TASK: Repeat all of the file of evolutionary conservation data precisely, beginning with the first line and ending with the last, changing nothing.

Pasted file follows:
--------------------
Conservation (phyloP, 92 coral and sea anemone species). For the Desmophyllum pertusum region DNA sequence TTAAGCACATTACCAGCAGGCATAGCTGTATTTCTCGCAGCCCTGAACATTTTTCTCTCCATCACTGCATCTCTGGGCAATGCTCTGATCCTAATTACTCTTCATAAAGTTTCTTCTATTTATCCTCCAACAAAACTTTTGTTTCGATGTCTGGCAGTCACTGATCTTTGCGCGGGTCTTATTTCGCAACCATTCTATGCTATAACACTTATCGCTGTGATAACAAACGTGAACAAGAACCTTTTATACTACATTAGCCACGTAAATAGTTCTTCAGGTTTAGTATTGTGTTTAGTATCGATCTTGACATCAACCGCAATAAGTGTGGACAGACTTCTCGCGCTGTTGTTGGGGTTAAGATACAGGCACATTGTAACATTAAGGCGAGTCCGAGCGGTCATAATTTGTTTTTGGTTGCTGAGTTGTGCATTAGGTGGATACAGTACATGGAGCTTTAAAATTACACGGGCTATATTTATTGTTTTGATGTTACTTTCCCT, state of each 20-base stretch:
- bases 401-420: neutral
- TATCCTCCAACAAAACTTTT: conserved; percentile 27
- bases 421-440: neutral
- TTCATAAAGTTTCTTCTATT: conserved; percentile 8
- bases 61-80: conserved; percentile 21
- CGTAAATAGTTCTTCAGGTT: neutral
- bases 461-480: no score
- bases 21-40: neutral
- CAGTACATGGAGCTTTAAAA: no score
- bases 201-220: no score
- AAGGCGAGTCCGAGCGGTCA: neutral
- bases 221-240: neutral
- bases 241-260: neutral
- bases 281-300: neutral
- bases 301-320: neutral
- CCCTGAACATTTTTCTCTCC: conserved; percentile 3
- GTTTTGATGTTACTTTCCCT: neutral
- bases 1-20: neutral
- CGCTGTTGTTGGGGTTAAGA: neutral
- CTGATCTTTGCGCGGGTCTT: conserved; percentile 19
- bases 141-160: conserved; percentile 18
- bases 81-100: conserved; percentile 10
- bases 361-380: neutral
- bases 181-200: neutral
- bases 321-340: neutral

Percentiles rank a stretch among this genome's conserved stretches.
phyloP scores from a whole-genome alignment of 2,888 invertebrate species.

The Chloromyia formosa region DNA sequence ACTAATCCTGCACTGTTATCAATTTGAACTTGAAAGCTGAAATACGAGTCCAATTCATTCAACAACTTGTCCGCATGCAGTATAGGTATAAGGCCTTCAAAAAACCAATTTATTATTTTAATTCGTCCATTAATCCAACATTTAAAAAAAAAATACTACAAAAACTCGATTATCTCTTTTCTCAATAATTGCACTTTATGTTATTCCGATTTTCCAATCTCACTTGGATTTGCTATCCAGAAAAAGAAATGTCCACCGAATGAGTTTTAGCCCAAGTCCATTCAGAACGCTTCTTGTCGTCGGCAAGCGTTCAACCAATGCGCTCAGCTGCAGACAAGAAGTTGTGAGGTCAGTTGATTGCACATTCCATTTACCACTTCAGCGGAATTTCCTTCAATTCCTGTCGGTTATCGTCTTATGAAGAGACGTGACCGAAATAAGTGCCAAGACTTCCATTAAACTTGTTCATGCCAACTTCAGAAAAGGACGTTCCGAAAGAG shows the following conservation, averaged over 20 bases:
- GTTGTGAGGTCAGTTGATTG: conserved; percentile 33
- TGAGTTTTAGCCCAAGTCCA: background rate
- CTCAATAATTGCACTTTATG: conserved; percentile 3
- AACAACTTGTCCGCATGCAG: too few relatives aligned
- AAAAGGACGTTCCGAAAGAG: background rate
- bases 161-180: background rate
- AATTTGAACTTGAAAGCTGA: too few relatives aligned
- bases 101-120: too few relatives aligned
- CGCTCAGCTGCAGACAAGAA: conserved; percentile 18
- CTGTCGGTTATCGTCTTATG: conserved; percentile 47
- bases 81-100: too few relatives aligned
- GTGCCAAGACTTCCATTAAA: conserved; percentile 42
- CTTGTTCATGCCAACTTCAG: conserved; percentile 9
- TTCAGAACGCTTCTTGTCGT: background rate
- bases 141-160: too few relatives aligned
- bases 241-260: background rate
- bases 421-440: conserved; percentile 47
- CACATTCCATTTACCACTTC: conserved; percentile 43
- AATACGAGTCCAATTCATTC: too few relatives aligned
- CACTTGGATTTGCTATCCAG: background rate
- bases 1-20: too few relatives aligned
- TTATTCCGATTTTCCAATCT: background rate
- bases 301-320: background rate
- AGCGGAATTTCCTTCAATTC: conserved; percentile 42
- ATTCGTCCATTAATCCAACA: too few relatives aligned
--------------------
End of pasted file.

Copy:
Conservation (phyloP, 92 coral and sea anemone species). For the Desmophyllum pertusum region DNA sequence TTAAGCACATTACCAGCAGGCATAGCTGTATTTCTCGCAGCCCTGAACATTTTTCTCTCCATCACTGCATCTCTGGGCAATGCTCTGATCCTAATTACTCTTCATAAAGTTTCTTCTATTTATCCTCCAACAAAACTTTTGTTTCGATGTCTGGCAGTCACTGATCTTTGCGCGGGTCTTATTTCGCAACCATTCTATGCTATAACACTTATCGCTGTGATAACAAACGTGAACAAGAACCTTTTATACTACATTAGCCACGTAAATAGTTCTTCAGGTTTAGTATTGTGTTTAGTATCGATCTTGACATCAACCGCAATAAGTGTGGACAGACTTCTCGCGCTGTTGTTGGGGTTAAGATACAGGCACATTGTAACATTAAGGCGAGTCCGAGCGGTCATAATTTGTTTTTGGTTGCTGAGTTGTGCATTAGGTGGATACAGTACATGGAGCTTTAAAATTACACGGGCTATATTTATTGTTTTGATGTTACTTTCCCT, state of each 20-base stretch:
- bases 401-420: neutral
- TATCCTCCAACAAAACTTTT: conserved; percentile 27
- bases 421-440: neutral
- TTCATAAAGTTTCTTCTATT: conserved; percentile 8
- bases 61-80: conserved; percentile 21
- CGTAAATAGTTCTTCAGGTT: neutral
- bases 461-480: no score
- bases 21-40: neutral
- CAGTACATGGAGCTTTAAAA: no score
- bases 201-220: no score
- AAGGCGAGTCCGAGCGGTCA: neutral
- bases 221-240: neutral
- bases 241-260: neutral
- bases 281-300: neutral
- bases 301-320: neutral
- CCCTGAACATTTTTCTCTCC: conserved; percentile 3
- GTTTTGATGTTACTTTCCCT: neutral
- bases 1-20: neutral
- CGCTGTTGTTGGGGTTAAGA: neutral
- CTGATCTTTGCGCGGGTCTT: conserved; percentile 19
- bases 141-160: conserved; percentile 18
- bases 81-100: conserved; percentile 10
- bases 361-380: neutral
- bases 181-200: neutral
- bases 321-340: neutral

Percentiles rank a stretch among this genome's conserved stretches.
phyloP scores from a whole-genome alignment of 2,888 invertebrate species.

The Chloromyia formosa region DNA sequence ACTAATCCTGCACTGTTATCAATTTGAACTTGAAAGCTGAAATACGAGTCCAATTCATTCAACAACTTGTCCGCATGCAGTATAGGTATAAGGCCTTCAAAAAACCAATTTATTATTTTAATTCGTCCATTAATCCAACATTTAAAAAAAAAATACTACAAAAACTCGATTATCTCTTTTCTCAATAATTGCACTTTATGTTATTCCGATTTTCCAATCTCACTTGGATTTGCTATCCAGAAAAAGAAATGTCCACCGAATGAGTTTTAGCCCAAGTCCATTCAGAACGCTTCTTGTCGTCGGCAAGCGTTCAACCAATGCGCTCAGCTGCAGACAAGAAGTTGTGAGGTCAGTTGATTGCACATTCCATTTACCACTTCAGCGGAATTTCCTTCAATTCCTGTCGGTTATCGTCTTATGAAGAGACGTGACCGAAATAAGTGCCAAGACTTCCATTAAACTTGTTCATGCCAACTTCAGAAAAGGACGTTCCGAAAGAG shows the following conservation, averaged over 20 bases:
- GTTGTGAGGTCAGTTGATTG: conserved; percentile 33
- TGAGTTTTAGCCCAAGTCCA: background rate
- CTCAATAATTGCACTTTATG: conserved; percentile 3
- AACAACTTGTCCGCATGCAG: too few relatives aligned
- AAAAGGACGTTCCGAAAGAG: background rate
- bases 161-180: background rate
- AATTTGAACTTGAAAGCTGA: too few relatives aligned
- bases 101-120: too few relatives aligned
- CGCTCAGCTGCAGACAAGAA: conserved; percentile 18
- CTGTCGGTTATCGTCTTATG: conserved; percentile 47
- bases 81-100: too few relatives aligned
- GTGCCAAGACTTCCATTAAA: conserved; percentile 42
- CTTGTTCATGCCAACTTCAG: conserved; percentile 9
- TTCAGAACGCTTCTTGTCGT: background rate
- bases 141-160: too few relatives aligned
- bases 241-260: background rate
- bases 421-440: conserved; percentile 47
- CACATTCCATTTACCACTTC: conserved; percentile 43
- AATACGAGTCCAATTCATTC: too few relatives aligned
- CACTTGGATTTGCTATCCAG: background rate
- bases 1-20: too few relatives aligned
- TTATTCCGATTTTCCAATCT: background rate
- bases 301-320: background rate
- AGCGGAATTTCCTTCAATTC: conserved; percentile 42
- ATTCGTCCATTAATCCAACA: too few relatives aligned